Countering the “We Use It, We Need It” Argument for Oil

Oil-handsNothing derails and muddies an argument faster than the viscous sludge of oil. Supporters of oil view it as a source of wealth and riches. Oil and natural gas are resources that power our cars and cities and provide good jobs for hard-working men and women. Oil is no longer the hostage-child of unscrupulous sheiks but is rather a home-grown asset, as American as apple pie, as Canadian as a frozen outdoor rink. Oil equals independence and freedom. Community activists point out that burning fossil fuels pollutes and harms the environment, leading to disastrous climate change. Yes, the oil people say, fossil fuels have dangers, but we all use it and we all need it. How can you criticize oil’s dangers when you are as dependent on its benefits as everyone else?

Here’s where the argument derails. The green movement finds itself in an impossibly compromised position. Most conscientious and well-meaning people would have to admit that they are consumers of oil arguing for the abolition of oil. We want to protect our homes and communities and the land and waters around our communities, but oil has become essential to the life that we’ve constructed for ourselves. In short, our hands are dirty and we’re trying to appear like saints. It isn’t possible.

There’s a way out of this bind. If we think only in terms of either/ or, we’re in trouble. The same is true if we think there is only one solution. We need multiple solutions. We’re living in a period of transition. Everything is hybrid, a little of this and a little of that. There is no purity. Of course our hands are dirty. We created the problem. As on-going consumers of oil, we perpetuate the problem. But we can lessen our dependence on oil by exploring other options. Oil is a tool, it is not a shrine. It is one tool among many. If we find better tools, like solar power and electric cars, than we’ll use them. Our economy will not collapse once we’ve found cheaper, cleaner and more efficient tools. Just the opposite.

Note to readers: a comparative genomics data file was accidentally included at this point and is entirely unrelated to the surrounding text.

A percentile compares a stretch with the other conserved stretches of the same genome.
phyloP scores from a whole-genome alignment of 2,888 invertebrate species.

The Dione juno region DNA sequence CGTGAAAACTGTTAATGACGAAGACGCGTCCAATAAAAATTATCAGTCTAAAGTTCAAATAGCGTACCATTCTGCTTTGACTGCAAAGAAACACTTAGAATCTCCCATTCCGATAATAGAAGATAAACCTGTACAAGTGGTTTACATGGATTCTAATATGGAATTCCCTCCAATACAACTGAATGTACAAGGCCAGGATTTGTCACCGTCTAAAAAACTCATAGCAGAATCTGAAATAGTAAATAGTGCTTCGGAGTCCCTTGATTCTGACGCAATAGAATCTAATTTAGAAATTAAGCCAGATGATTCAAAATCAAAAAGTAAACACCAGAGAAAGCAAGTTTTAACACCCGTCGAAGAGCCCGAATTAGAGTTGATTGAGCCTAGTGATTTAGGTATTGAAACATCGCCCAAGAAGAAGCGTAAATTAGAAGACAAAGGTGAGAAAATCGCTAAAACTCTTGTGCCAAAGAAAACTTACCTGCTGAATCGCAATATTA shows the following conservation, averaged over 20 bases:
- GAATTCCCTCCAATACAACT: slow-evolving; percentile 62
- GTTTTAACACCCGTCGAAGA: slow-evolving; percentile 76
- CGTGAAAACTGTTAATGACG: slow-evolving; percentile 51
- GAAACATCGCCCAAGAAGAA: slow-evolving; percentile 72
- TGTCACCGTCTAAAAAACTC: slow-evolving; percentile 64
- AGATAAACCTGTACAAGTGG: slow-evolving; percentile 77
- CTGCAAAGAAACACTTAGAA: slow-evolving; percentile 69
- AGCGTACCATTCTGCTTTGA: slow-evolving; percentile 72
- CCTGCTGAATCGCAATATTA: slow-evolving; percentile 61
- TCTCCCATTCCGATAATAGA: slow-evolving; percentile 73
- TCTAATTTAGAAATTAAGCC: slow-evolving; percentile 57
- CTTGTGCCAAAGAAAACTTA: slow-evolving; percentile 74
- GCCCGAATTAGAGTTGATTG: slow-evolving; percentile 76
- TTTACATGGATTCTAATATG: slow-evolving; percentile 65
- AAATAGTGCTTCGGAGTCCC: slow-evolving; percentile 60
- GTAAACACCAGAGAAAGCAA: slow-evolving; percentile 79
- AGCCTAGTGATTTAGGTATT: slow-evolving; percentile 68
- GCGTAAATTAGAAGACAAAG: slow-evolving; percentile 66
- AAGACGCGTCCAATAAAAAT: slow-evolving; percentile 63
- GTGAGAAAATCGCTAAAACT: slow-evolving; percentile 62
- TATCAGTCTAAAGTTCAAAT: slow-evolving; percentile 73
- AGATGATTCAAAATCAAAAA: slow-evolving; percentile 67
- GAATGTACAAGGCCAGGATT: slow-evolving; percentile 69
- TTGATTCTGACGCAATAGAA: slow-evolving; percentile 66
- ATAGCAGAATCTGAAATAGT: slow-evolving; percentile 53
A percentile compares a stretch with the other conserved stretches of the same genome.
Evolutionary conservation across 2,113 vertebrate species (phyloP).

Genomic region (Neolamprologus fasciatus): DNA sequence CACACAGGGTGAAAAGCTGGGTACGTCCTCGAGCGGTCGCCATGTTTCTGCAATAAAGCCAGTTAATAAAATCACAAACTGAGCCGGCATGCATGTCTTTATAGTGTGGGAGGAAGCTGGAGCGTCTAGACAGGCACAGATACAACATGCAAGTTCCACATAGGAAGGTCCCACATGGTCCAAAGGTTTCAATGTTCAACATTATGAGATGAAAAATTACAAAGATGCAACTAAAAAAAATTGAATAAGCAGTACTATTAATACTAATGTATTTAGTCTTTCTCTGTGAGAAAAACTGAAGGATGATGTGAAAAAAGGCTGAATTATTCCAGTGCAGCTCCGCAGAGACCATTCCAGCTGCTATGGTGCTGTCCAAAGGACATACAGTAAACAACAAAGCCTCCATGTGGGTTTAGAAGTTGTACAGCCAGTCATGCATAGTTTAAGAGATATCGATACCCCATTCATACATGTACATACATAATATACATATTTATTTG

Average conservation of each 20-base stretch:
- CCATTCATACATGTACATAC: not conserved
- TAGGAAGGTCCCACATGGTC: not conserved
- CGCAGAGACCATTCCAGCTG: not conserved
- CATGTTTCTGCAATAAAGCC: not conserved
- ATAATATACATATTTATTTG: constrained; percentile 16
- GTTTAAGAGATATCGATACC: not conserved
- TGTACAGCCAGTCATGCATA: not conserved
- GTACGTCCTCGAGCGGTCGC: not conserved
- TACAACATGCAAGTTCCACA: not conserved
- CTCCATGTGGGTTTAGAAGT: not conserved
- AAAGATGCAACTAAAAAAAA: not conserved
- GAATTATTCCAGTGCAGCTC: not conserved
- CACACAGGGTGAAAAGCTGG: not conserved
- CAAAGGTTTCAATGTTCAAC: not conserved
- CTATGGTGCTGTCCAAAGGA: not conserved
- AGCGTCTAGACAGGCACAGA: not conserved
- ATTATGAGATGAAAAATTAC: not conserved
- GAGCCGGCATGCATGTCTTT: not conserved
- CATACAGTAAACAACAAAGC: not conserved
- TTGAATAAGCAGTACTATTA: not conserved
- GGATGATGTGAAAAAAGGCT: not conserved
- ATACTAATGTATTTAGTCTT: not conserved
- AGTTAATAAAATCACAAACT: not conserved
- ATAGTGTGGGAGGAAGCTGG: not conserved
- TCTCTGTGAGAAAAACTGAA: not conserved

I suspect too much mental energy is wasted on debates over the oil industry. We don’t need to kill the industry. We need to embrace and invest in alternative energy solutions. We do not need the government’s permission to buy a solar panel or to purchase an electric car. As millions of ordinary people start acquiring these new tools, as money gets redirected and new industries arise, no smart young person or shrewd investment manager will seriously consider the field of fossil fuel as an employment or growth opportunity. Oil will be seen as a risky investment, an old tool for a time that is quickly fading.

 

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